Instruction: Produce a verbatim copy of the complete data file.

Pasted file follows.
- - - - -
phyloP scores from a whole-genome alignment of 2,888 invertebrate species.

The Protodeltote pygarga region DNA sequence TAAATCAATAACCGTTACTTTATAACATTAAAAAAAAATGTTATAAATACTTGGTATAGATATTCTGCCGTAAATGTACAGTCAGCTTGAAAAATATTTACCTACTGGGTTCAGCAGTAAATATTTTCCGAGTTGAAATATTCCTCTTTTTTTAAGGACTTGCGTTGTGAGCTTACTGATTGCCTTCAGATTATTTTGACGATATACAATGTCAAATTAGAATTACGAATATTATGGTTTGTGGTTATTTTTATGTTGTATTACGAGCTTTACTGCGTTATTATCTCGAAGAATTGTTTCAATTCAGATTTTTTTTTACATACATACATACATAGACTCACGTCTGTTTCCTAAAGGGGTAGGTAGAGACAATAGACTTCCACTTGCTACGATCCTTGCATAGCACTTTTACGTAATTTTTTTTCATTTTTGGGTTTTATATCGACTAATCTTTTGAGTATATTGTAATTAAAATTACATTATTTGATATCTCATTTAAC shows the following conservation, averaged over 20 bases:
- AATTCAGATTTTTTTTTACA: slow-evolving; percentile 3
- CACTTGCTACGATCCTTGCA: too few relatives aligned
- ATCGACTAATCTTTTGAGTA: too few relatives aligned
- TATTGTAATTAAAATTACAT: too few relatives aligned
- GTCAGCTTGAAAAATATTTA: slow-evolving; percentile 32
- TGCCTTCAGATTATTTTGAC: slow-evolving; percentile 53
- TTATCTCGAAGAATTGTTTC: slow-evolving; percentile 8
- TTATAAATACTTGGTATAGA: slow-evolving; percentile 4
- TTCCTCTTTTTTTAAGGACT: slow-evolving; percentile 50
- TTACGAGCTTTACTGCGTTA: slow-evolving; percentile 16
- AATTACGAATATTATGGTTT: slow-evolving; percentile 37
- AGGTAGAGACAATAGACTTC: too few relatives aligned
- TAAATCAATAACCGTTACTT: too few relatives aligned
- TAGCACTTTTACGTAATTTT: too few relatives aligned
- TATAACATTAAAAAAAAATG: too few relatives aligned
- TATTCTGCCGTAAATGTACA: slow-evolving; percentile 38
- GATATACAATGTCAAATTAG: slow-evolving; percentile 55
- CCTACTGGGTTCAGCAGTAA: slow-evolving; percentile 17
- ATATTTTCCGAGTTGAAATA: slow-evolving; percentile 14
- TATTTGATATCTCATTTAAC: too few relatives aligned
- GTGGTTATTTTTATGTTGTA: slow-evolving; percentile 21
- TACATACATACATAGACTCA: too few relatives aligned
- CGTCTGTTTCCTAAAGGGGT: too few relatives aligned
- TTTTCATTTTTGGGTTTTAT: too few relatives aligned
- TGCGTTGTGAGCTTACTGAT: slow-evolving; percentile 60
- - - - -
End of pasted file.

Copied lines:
phyloP scores from a whole-genome alignment of 2,888 invertebrate species.

The Protodeltote pygarga region DNA sequence TAAATCAATAACCGTTACTTTATAACATTAAAAAAAAATGTTATAAATACTTGGTATAGATATTCTGCCGTAAATGTACAGTCAGCTTGAAAAATATTTACCTACTGGGTTCAGCAGTAAATATTTTCCGAGTTGAAATATTCCTCTTTTTTTAAGGACTTGCGTTGTGAGCTTACTGATTGCCTTCAGATTATTTTGACGATATACAATGTCAAATTAGAATTACGAATATTATGGTTTGTGGTTATTTTTATGTTGTATTACGAGCTTTACTGCGTTATTATCTCGAAGAATTGTTTCAATTCAGATTTTTTTTTACATACATACATACATAGACTCACGTCTGTTTCCTAAAGGGGTAGGTAGAGACAATAGACTTCCACTTGCTACGATCCTTGCATAGCACTTTTACGTAATTTTTTTTCATTTTTGGGTTTTATATCGACTAATCTTTTGAGTATATTGTAATTAAAATTACATTATTTGATATCTCATTTAAC shows the following conservation, averaged over 20 bases:
- AATTCAGATTTTTTTTTACA: slow-evolving; percentile 3
- CACTTGCTACGATCCTTGCA: too few relatives aligned
- ATCGACTAATCTTTTGAGTA: too few relatives aligned
- TATTGTAATTAAAATTACAT: too few relatives aligned
- GTCAGCTTGAAAAATATTTA: slow-evolving; percentile 32
- TGCCTTCAGATTATTTTGAC: slow-evolving; percentile 53
- TTATCTCGAAGAATTGTTTC: slow-evolving; percentile 8
- TTATAAATACTTGGTATAGA: slow-evolving; percentile 4
- TTCCTCTTTTTTTAAGGACT: slow-evolving; percentile 50
- TTACGAGCTTTACTGCGTTA: slow-evolving; percentile 16
- AATTACGAATATTATGGTTT: slow-evolving; percentile 37
- AGGTAGAGACAATAGACTTC: too few relatives aligned
- TAAATCAATAACCGTTACTT: too few relatives aligned
- TAGCACTTTTACGTAATTTT: too few relatives aligned
- TATAACATTAAAAAAAAATG: too few relatives aligned
- TATTCTGCCGTAAATGTACA: slow-evolving; percentile 38
- GATATACAATGTCAAATTAG: slow-evolving; percentile 55
- CCTACTGGGTTCAGCAGTAA: slow-evolving; percentile 17
- ATATTTTCCGAGTTGAAATA: slow-evolving; percentile 14
- TATTTGATATCTCATTTAAC: too few relatives aligned
- GTGGTTATTTTTATGTTGTA: slow-evolving; percentile 21
- TACATACATACATAGACTCA: too few relatives aligned
- CGTCTGTTTCCTAAAGGGGT: too few relatives aligned
- TTTTCATTTTTGGGTTTTAT: too few relatives aligned
- TGCGTTGTGAGCTTACTGAT: slow-evolving; percentile 60